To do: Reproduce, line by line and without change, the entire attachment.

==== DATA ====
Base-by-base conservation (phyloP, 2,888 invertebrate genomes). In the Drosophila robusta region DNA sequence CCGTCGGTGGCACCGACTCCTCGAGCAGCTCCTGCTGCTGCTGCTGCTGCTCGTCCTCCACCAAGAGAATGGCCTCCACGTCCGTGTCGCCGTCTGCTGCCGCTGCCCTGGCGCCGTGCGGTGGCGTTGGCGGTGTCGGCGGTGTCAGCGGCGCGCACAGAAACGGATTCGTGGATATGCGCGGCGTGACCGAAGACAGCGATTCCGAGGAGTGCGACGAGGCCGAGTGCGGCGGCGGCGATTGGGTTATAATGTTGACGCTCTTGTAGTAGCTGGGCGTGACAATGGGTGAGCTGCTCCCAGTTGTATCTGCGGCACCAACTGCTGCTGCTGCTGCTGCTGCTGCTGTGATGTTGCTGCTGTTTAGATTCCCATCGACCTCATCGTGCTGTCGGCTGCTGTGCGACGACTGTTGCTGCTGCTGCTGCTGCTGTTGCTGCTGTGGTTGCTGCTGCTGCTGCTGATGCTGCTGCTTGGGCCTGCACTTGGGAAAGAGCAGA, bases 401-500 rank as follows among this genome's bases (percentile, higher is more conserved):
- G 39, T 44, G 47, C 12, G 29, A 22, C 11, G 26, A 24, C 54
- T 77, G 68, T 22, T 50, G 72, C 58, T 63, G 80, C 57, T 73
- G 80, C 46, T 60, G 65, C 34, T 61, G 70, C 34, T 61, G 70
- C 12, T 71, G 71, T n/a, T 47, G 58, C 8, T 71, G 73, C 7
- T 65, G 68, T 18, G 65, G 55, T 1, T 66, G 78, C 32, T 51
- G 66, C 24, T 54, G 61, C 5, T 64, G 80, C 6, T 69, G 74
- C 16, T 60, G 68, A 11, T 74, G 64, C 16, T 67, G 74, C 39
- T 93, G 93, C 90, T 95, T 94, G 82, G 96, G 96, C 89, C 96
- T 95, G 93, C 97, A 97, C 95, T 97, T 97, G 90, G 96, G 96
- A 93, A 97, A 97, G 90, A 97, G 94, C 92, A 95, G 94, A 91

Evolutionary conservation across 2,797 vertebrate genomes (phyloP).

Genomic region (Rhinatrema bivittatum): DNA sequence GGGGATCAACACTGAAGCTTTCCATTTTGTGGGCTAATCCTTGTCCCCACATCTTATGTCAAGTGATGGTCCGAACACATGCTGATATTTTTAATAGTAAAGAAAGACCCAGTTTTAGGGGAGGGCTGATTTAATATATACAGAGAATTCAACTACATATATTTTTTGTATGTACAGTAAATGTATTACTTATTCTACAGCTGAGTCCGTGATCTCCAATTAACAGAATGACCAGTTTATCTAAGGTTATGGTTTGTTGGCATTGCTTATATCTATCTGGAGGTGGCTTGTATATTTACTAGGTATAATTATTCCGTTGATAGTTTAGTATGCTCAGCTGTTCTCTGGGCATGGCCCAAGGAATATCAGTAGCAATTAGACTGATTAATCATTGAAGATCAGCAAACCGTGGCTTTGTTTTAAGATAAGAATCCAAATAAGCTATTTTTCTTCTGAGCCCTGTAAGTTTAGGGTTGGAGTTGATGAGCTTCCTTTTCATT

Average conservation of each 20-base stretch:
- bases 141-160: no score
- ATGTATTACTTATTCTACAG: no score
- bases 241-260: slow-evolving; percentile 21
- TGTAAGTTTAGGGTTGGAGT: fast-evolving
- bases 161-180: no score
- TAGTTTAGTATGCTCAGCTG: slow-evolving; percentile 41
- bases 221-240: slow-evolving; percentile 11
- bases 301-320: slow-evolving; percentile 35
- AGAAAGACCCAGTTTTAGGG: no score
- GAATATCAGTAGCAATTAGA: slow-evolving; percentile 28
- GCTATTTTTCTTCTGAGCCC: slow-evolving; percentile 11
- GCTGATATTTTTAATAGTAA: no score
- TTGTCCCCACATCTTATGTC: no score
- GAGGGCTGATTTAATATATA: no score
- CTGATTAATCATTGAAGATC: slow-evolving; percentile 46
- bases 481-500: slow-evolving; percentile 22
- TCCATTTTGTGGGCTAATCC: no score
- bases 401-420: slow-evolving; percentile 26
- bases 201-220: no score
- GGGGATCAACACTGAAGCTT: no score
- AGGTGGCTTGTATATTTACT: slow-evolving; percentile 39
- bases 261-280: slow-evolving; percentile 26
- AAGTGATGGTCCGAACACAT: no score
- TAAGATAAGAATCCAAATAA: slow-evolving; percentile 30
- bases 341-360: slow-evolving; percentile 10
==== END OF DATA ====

Base-by-base conservation (phyloP, 2,888 invertebrate genomes). In the Drosophila robusta region DNA sequence CCGTCGGTGGCACCGACTCCTCGAGCAGCTCCTGCTGCTGCTGCTGCTGCTCGTCCTCCACCAAGAGAATGGCCTCCACGTCCGTGTCGCCGTCTGCTGCCGCTGCCCTGGCGCCGTGCGGTGGCGTTGGCGGTGTCGGCGGTGTCAGCGGCGCGCACAGAAACGGATTCGTGGATATGCGCGGCGTGACCGAAGACAGCGATTCCGAGGAGTGCGACGAGGCCGAGTGCGGCGGCGGCGATTGGGTTATAATGTTGACGCTCTTGTAGTAGCTGGGCGTGACAATGGGTGAGCTGCTCCCAGTTGTATCTGCGGCACCAACTGCTGCTGCTGCTGCTGCTGCTGCTGTGATGTTGCTGCTGTTTAGATTCCCATCGACCTCATCGTGCTGTCGGCTGCTGTGCGACGACTGTTGCTGCTGCTGCTGCTGCTGTTGCTGCTGTGGTTGCTGCTGCTGCTGCTGATGCTGCTGCTTGGGCCTGCACTTGGGAAAGAGCAGA, bases 401-500 rank as follows among this genome's bases (percentile, higher is more conserved):
- G 39, T 44, G 47, C 12, G 29, A 22, C 11, G 26, A 24, C 54
- T 77, G 68, T 22, T 50, G 72, C 58, T 63, G 80, C 57, T 73
- G 80, C 46, T 60, G 65, C 34, T 61, G 70, C 34, T 61, G 70
- C 12, T 71, G 71, T n/a, T 47, G 58, C 8, T 71, G 73, C 7
- T 65, G 68, T 18, G 65, G 55, T 1, T 66, G 78, C 32, T 51
- G 66, C 24, T 54, G 61, C 5, T 64, G 80, C 6, T 69, G 74
- C 16, T 60, G 68, A 11, T 74, G 64, C 16, T 67, G 74, C 39
- T 93, G 93, C 90, T 95, T 94, G 82, G 96, G 96, C 89, C 96
- T 95, G 93, C 97, A 97, C 95, T 97, T 97, G 90, G 96, G 96
- A 93, A 97, A 97, G 90, A 97, G 94, C 92, A 95, G 94, A 91

Evolutionary conservation across 2,797 vertebrate genomes (phyloP).

Genomic region (Rhinatrema bivittatum): DNA sequence GGGGATCAACACTGAAGCTTTCCATTTTGTGGGCTAATCCTTGTCCCCACATCTTATGTCAAGTGATGGTCCGAACACATGCTGATATTTTTAATAGTAAAGAAAGACCCAGTTTTAGGGGAGGGCTGATTTAATATATACAGAGAATTCAACTACATATATTTTTTGTATGTACAGTAAATGTATTACTTATTCTACAGCTGAGTCCGTGATCTCCAATTAACAGAATGACCAGTTTATCTAAGGTTATGGTTTGTTGGCATTGCTTATATCTATCTGGAGGTGGCTTGTATATTTACTAGGTATAATTATTCCGTTGATAGTTTAGTATGCTCAGCTGTTCTCTGGGCATGGCCCAAGGAATATCAGTAGCAATTAGACTGATTAATCATTGAAGATCAGCAAACCGTGGCTTTGTTTTAAGATAAGAATCCAAATAAGCTATTTTTCTTCTGAGCCCTGTAAGTTTAGGGTTGGAGTTGATGAGCTTCCTTTTCATT

Average conservation of each 20-base stretch:
- bases 141-160: no score
- ATGTATTACTTATTCTACAG: no score
- bases 241-260: slow-evolving; percentile 21
- TGTAAGTTTAGGGTTGGAGT: fast-evolving
- bases 161-180: no score
- TAGTTTAGTATGCTCAGCTG: slow-evolving; percentile 41
- bases 221-240: slow-evolving; percentile 11
- bases 301-320: slow-evolving; percentile 35
- AGAAAGACCCAGTTTTAGGG: no score
- GAATATCAGTAGCAATTAGA: slow-evolving; percentile 28
- GCTATTTTTCTTCTGAGCCC: slow-evolving; percentile 11
- GCTGATATTTTTAATAGTAA: no score
- TTGTCCCCACATCTTATGTC: no score
- GAGGGCTGATTTAATATATA: no score
- CTGATTAATCATTGAAGATC: slow-evolving; percentile 46
- bases 481-500: slow-evolving; percentile 22
- TCCATTTTGTGGGCTAATCC: no score
- bases 401-420: slow-evolving; percentile 26
- bases 201-220: no score
- GGGGATCAACACTGAAGCTT: no score
- AGGTGGCTTGTATATTTACT: slow-evolving; percentile 39
- bases 261-280: slow-evolving; percentile 26
- AAGTGATGGTCCGAACACAT: no score
- TAAGATAAGAATCCAAATAA: slow-evolving; percentile 30
- bases 341-360: slow-evolving; percentile 10